## Section: Scientific Foundations

Keywords : proof certificates.

### Proof structure and proof certificates

There has been a good deal of concern in the proof theory literature on the nature of proofs as objects. An example of such a concern is the question as to whether or not two proofs should be considered equal. Such considerations were largely of interest to philosophers and logicians. Computer scientists started to get involved with the structure of proofs more generally in essentially two ways. The first is the extraction of algorithms from constructive proofs. The second is the use of proof-like objects to help make theorem proving systems more sophisticated (proofs could be stored, edited, and replayed, for example).

It was not until the development of the topic of
*proof carrying code (PCC)* that computer scientists from outside the theorem proving discipline took a particular interesting in having proofs as actual data structure within computations. In the PCC setting, proofs of safety properties need to be communicated from one host to another:
the existence of the proof means that one does not need to trust the correctness of a piece of software (for example, that it is not a virus). Given this need to produce, communicate, and check proofs, the actual structure and nature of proofs-as-objects becomes increasingly important.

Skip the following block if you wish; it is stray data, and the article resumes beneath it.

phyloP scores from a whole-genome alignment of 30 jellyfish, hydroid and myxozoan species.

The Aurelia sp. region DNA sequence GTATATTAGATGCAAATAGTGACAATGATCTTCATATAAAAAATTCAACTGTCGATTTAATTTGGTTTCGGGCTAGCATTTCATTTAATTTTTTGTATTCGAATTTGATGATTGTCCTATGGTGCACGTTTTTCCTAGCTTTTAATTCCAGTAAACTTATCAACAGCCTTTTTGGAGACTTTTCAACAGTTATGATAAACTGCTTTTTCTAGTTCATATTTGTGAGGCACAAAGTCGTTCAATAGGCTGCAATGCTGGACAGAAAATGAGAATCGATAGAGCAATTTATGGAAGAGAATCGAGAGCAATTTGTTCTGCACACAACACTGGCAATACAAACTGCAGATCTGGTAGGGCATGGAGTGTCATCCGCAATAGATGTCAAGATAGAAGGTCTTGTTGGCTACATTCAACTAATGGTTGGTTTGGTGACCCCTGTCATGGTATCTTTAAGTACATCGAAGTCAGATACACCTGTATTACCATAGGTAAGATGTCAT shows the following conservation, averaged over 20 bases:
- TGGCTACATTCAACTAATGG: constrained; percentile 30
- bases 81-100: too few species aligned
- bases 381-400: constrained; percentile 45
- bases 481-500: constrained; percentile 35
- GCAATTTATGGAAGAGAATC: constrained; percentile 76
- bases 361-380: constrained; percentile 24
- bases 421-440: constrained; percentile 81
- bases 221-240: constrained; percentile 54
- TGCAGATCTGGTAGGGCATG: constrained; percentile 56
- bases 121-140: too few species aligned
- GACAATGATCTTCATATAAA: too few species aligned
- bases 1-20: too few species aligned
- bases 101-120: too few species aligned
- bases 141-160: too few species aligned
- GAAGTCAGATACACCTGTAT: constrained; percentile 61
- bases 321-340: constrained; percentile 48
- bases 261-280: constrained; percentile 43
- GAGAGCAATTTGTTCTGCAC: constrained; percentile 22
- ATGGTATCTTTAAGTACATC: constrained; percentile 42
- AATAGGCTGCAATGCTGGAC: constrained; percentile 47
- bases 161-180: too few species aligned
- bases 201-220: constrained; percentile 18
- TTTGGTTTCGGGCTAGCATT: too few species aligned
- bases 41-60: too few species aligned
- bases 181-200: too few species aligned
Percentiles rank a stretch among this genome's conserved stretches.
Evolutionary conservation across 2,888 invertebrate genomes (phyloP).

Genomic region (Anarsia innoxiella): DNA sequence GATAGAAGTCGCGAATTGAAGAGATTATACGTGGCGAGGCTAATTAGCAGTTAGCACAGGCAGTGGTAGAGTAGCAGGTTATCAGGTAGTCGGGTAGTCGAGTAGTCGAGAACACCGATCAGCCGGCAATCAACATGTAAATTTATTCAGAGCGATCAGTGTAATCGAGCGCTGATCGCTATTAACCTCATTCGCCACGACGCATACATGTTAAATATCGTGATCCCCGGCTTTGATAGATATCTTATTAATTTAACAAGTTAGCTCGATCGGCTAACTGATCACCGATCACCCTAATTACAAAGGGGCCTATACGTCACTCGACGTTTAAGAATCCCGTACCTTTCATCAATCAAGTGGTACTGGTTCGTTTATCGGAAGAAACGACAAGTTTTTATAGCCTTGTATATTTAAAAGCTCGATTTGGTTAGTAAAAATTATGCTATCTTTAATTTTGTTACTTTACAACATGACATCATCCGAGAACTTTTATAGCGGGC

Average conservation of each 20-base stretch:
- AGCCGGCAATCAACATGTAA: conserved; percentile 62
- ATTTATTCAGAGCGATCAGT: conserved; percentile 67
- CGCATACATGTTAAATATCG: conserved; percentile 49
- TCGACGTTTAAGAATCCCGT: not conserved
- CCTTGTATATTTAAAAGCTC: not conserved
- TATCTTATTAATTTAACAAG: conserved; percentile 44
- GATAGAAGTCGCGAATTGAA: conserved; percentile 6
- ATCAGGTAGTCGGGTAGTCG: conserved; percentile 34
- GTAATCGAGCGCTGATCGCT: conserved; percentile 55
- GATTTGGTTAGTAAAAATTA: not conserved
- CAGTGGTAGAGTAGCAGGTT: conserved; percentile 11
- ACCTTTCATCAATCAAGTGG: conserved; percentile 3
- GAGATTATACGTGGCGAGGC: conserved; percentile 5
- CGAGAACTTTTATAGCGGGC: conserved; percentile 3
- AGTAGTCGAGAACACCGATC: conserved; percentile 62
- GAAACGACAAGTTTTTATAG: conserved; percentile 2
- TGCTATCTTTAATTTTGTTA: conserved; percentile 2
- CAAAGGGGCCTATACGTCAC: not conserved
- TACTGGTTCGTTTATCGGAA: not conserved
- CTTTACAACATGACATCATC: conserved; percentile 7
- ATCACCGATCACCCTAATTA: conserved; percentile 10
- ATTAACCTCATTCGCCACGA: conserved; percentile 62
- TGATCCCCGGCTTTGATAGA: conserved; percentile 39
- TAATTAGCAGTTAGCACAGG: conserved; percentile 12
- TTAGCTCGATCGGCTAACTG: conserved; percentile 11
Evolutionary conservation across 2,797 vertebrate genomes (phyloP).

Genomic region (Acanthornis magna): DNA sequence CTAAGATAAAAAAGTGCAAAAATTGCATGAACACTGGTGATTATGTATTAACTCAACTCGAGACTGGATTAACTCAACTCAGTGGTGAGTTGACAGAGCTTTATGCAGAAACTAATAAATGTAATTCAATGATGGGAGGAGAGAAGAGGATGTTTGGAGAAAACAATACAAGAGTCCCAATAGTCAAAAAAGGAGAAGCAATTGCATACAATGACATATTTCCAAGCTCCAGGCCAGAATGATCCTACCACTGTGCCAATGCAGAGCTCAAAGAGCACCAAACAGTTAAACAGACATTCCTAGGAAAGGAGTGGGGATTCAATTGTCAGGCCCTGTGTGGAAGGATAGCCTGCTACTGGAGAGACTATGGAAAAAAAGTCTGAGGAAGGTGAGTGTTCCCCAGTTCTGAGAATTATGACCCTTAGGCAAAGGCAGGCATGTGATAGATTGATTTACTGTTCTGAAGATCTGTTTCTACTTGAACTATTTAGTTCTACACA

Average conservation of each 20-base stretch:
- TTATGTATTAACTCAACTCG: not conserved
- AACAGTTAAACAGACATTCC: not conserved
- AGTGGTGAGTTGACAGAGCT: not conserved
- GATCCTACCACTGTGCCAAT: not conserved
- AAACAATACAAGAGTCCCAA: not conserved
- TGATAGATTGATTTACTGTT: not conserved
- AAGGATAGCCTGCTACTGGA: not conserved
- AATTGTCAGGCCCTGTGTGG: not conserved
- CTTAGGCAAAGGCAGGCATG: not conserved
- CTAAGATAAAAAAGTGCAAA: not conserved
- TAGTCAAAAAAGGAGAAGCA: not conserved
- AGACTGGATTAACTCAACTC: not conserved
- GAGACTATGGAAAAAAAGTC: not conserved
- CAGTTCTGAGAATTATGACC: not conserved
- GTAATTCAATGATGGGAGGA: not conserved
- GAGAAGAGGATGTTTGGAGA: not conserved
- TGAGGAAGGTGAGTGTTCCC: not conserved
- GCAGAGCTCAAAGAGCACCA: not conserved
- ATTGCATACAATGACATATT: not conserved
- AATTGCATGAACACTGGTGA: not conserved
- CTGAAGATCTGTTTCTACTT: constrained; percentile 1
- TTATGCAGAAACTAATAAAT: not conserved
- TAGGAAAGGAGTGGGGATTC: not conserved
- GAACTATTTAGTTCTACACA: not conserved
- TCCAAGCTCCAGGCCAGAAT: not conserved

Often the term
*proof certificate* (or just
*certificate* ) is used to refer to some data structure that can be used to communicate a proof so that it can be checked. A number of proposals have been made for possible structure of such certificates: for examples, proof scripts in theorem provers such as Coq are frequently used.
Other notions include oracle
[53] and fixed points
[22] .

The earliest papers on PCC made use of logic programming systems Twelf [52] and Prolog [24] . It seems that the setting of logic programming is a natural one for exploring the structure of proofs and the trade-offs between proof size and the need for run-time proof search. For example, there is a general trade-off between the size of a proof object and the amount of search one must do to verify that an object does, in fact, describe a proof. Exploring such trade-off should be easy and natural in the proof search setting where such search is automated. In particular, focused proof systems should be a large component of such an analysis.